Sunday, June 24, 2012

St John the Baptist: Breathing the Orders of Prophecy

Today marks the Nativity of the Birth of St John the Baptist, the last great Old Testament Prophet who, ironically, features exclusively in the New!

It is also a time on which many Bishops ordain Deacons to the Sacred Priesthood. One such example is my good friend Fr Anthony Chadwick who celebrates the anniversary of his Priesting today. Here I  would like to publicly thank him not only for his ministry in France but also beyond to the wider world, and for his kind words and prayers for me.
The Church has often spoken of her Prophetic and Priestly ministries: she has Priests who offer the prayers of the people to God, and she has Prophets who speak the word of God to the people. Pope John Paul II spoke of the "two Lungs of the Church" being the Orthodox and Roman Churches. I'm not quite sure whether I agree with that statement entirely - I would need to think a little more on it - but I would certainly see the Prophetic and Priestly ministries as being the visible breathing of the Church. The Church breathes in the Holy Ghost in the Priestly ministry and breathes out the Holy Ghost in the Prophetic. I wonder then whether the two lungs of the Church are Holy Scripture and Tradition which operate with the diaphragm of Right Reason!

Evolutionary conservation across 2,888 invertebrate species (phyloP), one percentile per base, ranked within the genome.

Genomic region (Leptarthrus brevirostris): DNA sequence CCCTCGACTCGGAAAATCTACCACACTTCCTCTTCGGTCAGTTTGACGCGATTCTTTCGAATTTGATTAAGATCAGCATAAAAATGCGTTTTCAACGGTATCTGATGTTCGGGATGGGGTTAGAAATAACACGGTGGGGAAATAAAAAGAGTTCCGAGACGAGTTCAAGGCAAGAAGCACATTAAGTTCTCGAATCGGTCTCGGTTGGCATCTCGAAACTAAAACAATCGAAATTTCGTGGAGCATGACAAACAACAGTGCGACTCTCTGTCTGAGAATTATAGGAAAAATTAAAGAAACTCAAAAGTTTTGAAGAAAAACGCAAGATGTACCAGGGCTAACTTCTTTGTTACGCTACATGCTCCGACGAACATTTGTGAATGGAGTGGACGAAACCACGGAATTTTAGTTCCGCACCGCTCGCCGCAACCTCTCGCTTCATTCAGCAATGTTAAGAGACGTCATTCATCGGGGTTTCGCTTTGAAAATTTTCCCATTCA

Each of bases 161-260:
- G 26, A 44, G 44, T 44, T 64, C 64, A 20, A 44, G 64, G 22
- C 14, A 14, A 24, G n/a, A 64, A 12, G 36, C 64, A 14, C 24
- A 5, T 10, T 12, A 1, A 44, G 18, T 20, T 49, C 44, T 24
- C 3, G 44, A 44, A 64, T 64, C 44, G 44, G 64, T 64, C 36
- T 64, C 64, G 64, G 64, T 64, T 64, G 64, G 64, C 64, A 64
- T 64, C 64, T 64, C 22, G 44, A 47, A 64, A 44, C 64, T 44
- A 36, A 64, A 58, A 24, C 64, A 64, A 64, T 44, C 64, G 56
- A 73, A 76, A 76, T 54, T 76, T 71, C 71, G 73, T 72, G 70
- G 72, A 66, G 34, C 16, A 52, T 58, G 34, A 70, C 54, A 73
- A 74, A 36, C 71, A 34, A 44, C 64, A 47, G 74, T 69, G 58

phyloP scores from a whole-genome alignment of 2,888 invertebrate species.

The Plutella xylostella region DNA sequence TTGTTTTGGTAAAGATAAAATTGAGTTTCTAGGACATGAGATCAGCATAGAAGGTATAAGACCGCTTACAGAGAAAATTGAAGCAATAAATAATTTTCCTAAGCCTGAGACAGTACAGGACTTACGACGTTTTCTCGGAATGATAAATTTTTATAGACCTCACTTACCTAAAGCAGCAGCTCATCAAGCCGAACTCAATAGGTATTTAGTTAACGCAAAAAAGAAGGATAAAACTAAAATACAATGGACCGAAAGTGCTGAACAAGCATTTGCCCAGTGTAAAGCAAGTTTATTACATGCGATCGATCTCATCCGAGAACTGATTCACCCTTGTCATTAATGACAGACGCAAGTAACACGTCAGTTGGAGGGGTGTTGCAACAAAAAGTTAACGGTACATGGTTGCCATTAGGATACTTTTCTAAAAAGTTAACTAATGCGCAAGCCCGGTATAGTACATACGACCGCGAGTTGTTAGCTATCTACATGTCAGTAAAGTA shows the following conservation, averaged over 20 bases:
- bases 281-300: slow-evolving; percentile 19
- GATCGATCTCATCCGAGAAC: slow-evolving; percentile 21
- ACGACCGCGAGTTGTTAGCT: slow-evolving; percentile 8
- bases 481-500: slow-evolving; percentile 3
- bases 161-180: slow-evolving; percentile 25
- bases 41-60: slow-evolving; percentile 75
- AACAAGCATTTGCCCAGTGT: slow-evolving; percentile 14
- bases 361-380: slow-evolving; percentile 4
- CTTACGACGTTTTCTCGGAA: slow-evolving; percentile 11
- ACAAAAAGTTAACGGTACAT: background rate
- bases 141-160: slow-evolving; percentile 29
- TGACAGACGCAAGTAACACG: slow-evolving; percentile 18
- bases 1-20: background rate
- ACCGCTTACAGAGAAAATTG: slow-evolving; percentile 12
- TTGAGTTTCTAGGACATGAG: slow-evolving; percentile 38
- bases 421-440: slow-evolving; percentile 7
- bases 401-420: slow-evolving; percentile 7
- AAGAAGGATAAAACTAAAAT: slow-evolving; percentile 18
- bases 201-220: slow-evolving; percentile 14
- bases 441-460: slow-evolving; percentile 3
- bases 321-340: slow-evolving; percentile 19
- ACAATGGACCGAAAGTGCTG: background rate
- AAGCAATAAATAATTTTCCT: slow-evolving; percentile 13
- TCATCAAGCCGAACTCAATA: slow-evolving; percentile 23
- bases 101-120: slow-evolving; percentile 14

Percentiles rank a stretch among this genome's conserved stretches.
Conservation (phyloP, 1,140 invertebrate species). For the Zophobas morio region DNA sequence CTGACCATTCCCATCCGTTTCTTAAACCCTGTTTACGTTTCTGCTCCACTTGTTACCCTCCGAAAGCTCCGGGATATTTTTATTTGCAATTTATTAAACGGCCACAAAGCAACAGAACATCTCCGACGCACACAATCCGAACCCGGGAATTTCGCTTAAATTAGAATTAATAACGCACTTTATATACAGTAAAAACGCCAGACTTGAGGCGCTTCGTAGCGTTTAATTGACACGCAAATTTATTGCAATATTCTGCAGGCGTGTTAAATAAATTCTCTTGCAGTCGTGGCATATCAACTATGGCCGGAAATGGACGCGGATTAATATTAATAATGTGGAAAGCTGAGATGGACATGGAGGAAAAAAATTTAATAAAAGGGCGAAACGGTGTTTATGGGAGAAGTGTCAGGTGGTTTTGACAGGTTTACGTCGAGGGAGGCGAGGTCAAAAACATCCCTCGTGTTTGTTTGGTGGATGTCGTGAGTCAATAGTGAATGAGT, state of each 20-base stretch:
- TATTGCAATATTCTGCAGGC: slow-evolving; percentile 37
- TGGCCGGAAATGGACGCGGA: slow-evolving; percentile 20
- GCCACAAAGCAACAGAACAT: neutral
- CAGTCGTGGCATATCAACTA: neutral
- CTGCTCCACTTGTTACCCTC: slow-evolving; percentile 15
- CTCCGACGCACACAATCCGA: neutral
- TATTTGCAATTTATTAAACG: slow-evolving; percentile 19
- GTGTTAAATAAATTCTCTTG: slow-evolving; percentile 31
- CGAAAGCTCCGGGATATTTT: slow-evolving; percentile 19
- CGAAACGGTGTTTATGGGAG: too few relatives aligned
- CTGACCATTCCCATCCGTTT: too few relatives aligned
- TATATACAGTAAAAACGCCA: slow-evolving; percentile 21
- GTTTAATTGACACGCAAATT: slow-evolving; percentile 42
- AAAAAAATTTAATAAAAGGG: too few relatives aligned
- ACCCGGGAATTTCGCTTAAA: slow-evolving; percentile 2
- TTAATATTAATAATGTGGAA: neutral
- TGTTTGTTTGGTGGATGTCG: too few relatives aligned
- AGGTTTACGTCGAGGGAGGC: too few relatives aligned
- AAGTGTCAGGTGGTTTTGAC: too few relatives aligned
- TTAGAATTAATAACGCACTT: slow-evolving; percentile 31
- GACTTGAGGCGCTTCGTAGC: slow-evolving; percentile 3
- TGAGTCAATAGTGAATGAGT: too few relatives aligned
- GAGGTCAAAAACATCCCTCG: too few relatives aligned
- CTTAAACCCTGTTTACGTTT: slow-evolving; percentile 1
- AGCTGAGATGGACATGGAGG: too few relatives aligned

Now these Offices are part of the whole Catholic Church and thus every Christian participates in both the priestly and prophetic. In some sense, all Christians without exception have a priestly ministry of offering prayers to God every day and participating in the life of the Church through Sacrament and Fellowship - koinonia. There can be no exceptions for this because each Christian is to love both God and neighbour and to intercede for all Christians. In the Traditional St Augustine Prayerbook, there is a lovely litany for the Night in which a Christian may exercise a form of the priestly office by praying on behalf of those who have said no prayers and even to offer praise for those who have blasphemed or ignored God. We have the assurance that God hears the prayers of His Church and He will answer those prayers insofar as the free-will of man will allow.

But there is the Prophetic office too. How is a Christian to participate in this ministry? It is the duty of every Christian to discover the Will of God, to seek first the Kingdom of God and His righteousness and having made that discovery to share it somehow. This does mean speaking out. It means speaking out for justice, for mercy, for truth and for charity. It means speaking out for those who have no voice. Too often the Church is perceived as speaking out against something as if it sees every development as being negative or evil. This is not always the case and people very often mishear, though perhaps Christians have not been very good at proclaiming what they are for.

The trouble is that the zeal for our house does not consume us in the same way that it consumes Our Saviour when He throws the money changers out of the temple. It is often because that zeal is not Catholic, it is not for everyone but seeks to exclude. As I said in another blog post, the Church is for everyone, because God is for everyone. Yet, our zeal has the habit of promoting a god who is not necessarily the God in Whom we believe. Our bickering often reflects a lack of belief in an Omnipotent, Omniscient, Omnibenevolent God and the times that this has been demonstrated in the past is horrifying.